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Fallen 'Silver Lion' Honored With Building Dedication
by U.S. Army Staff Sgt. Christopher Jelle - October 8, 2013

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"Mere Chance" by David G. Bancroft

MILLINGTON, Tenn. - A large yellow flag is placed into a stand at the end of a row of several other flags, beginning with the national colors. A glass display case and a small table sit in front of the row of flags. The case contains old football equipment, a set of military boots, a Spider-Man pajama top, and a small array of family photos containing a similar face at various ages. Many of the items bear the name of their previous owner.

On the table lay a wooden box, shaped to fit the triangularly folded flag inside, with military awards and decorations, including a purple heart. In front of the folded flag, lay a plaque framing a long scroll of thin paper bearing the rubbing of a name from the memorial outside of the main gate of Fort Carson, Colo. The name matches one that can now also be found on a large granite sign outside a high-ceiling building on a paved country road in Millington, Tenn.

The name on the plaque, the name on the granite sign, and the name that can be found upon many of the items on display, all read "Spc. Christopher Fox."

September 14, 2013 - A large granite sign with metal lettering bears the name of the new Spc. Christopher Fox Tactical Equipment Maintenance Facility. Fox was killed in 2008 while deployed to Iraq as an infantryman with the 1st Bn., 68th Armored Reg., 3rd ABCT, 4th Inf. Div., out of Fort Carson, Colo. The facility will provide maintenance services for Army Reserve units throughout the Memphis area. (U.S. Army photo by Staff Sgt. Christopher Jelle, 3rd ABCT PAO, 4th Inf. Div.)
September 14, 2013 - A large granite sign with metal lettering bears the name of the new Spc. Christopher Fox Tactical Equipment Maintenance Facility. Fox was killed in 2008 while deployed to Iraq as an infantryman with the 1st Bn., 68th Armored Reg., 3rd ABCT, 4th Inf. Div., out of Fort Carson, Colo. The facility will provide maintenance services for Army Reserve units throughout the Memphis area. (U.S. Army photo by Staff Sgt. Christopher Jelle, 3rd ABCT PAO, 4th Inf. Div.)

The large open bay of the recently completed maintenance facility was the site where family, friends, military representatives and state officials gathered to reflect upon and honor that name as the Army Reserve's 81st Regional Support Command held a ceremony to officially open the Spc. Christopher Fox Tactical Equipment Maintenance Facility on September 14, 2013.

According to Billy Manley, the building commander and supervisor, the facility is designed to support the tactical maintenance needs of the Army Reserve units in Memphis and the surrounding area

Manley submitted Fox's name for the dedication after a chance encounter at a doctor's office with Kay Jackson, Fox's aunt.

“We just got to talking about the military and she mentioned her nephew was killed in Iraq,” said Manley. “At the time, I was still looking for somebody [to dedicate the building to] and it just dawned on me as she started talking about his background, the unit he was with and how it happened.”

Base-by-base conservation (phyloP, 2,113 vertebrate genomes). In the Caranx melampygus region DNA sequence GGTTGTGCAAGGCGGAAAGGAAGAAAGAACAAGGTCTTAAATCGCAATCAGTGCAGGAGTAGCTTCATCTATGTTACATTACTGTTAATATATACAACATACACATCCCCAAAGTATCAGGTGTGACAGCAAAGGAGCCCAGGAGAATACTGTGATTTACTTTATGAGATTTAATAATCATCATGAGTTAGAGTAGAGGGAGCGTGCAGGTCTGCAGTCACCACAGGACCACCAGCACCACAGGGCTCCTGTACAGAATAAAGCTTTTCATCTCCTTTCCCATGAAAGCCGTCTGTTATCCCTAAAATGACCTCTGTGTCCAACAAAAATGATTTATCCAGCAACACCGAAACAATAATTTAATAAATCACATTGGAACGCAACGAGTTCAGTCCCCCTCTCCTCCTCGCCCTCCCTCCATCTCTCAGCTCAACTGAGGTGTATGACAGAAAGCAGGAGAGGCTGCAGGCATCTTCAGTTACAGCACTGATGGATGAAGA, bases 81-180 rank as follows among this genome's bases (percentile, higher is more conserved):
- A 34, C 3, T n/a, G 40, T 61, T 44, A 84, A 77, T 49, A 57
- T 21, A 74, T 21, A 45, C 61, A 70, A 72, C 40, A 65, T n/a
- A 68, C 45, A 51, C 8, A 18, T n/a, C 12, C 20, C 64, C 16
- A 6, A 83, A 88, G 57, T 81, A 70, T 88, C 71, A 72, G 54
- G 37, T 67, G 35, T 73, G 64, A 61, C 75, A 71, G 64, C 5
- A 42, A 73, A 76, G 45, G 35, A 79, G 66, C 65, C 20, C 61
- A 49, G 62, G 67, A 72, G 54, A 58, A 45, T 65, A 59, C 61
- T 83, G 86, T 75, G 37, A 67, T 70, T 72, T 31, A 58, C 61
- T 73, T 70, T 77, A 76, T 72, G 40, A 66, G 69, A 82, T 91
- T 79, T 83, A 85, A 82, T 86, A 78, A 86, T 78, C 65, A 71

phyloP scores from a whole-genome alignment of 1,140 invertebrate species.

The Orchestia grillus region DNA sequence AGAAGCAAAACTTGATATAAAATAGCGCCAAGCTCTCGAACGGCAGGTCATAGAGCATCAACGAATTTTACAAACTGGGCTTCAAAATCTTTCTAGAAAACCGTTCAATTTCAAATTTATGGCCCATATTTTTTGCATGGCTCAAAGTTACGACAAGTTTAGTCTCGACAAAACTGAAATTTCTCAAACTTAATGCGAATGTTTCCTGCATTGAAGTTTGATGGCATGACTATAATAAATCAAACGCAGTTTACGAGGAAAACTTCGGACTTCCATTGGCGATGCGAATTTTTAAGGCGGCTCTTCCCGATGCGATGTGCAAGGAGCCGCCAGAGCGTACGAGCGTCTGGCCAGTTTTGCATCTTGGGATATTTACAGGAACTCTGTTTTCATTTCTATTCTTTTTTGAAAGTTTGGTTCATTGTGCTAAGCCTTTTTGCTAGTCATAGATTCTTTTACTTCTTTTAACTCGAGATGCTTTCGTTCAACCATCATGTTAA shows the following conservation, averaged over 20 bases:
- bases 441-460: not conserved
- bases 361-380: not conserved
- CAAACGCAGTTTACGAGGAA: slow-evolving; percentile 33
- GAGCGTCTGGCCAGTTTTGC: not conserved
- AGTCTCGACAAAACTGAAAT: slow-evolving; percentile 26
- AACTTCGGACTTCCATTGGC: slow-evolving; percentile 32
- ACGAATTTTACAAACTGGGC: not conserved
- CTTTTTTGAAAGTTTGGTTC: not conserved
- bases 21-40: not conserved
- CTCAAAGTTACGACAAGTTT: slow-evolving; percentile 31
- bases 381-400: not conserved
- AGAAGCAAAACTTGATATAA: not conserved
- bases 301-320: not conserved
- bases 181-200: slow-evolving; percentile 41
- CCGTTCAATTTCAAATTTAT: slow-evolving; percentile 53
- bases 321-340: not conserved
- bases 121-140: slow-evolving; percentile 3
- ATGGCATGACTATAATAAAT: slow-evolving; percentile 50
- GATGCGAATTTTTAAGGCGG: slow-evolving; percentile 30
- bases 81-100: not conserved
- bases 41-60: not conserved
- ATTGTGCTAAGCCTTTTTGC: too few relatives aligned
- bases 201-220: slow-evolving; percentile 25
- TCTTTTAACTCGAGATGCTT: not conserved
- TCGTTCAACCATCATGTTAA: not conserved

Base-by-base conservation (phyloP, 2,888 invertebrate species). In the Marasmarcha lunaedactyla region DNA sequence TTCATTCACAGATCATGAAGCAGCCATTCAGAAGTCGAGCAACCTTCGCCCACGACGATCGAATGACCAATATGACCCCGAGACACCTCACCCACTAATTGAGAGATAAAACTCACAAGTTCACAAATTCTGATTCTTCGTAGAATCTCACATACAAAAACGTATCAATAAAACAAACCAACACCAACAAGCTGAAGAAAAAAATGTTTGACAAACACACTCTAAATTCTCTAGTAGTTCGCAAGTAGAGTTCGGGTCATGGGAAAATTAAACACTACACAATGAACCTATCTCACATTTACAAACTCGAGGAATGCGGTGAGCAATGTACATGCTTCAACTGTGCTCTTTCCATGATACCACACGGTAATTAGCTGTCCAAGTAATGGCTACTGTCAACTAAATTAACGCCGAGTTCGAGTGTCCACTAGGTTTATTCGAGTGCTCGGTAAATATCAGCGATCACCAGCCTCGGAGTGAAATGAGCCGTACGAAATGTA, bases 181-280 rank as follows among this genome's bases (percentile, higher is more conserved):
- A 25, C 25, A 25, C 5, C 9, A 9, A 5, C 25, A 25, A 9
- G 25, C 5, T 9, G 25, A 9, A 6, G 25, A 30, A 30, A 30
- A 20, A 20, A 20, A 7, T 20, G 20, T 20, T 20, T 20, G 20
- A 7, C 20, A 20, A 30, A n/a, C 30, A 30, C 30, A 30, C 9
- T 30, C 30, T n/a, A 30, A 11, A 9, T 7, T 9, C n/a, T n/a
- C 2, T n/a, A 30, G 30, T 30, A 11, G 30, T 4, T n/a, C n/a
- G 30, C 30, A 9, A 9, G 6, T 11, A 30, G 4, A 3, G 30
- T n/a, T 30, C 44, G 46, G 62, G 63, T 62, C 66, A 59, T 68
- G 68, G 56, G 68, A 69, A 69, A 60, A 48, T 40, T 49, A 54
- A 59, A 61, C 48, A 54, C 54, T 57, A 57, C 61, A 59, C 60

Fox, an infantryman assigned to Company B, 1st Battalion, 68th Armor Regiment, 3rd Armored Brigade Combat Team, 4th Infantry Division, during his second deployment, was killed by small-arms fire during a dismounted patrol in the Adhamiyah district of Baghdad.

While Manley said he believes that any fallen soldier would be a good candidate for this kind of recognition, he chose Fox for being from the local area and the recent timeframe in which he was killed.

Manley proposed Fox's name to the 81st RSC and once they agreed, he contacted the family and began speaking with Amy Frost.

Frost, who considered Fox as her own son, spoke at the ceremony, while wearing white leather vest bearing a photo of Fox and adorned with numerous buttons and patches from his former units.

She recalled to the audience about how she met Fox while working as a teacher at an inner-city high school in Memphis, Tenn., in the spring of 2003. According to her, he was “the only white student in a school of twelve-hundred kids.” He introduced himself with a joke and handed her a picture of himself on a football card, which she still keeps today.

“He was an over-the-top, bigger than life kind of kid,” said Frost.

Fox had failed his freshman year twice, due to a strained relationship with his family. Frost was awarded temporary custody of Fox through the court system after filing a dependent and neglect complaint.

Facing the possibility of a third freshman year at the age of 17, Fox expressed his desire to join the Army. Frost supported him in making a plan to meet the educational requirements needed to enlist. In late fall of 2004, Fox joined Job Corps. He earned his carpentry certification and General Education diploma by February 2005.

Fox enlisted in the Army and entered into basic training in March 2005. By fall of the same year, he was stationed at Fort Carson and scheduled to deploy to Iraq.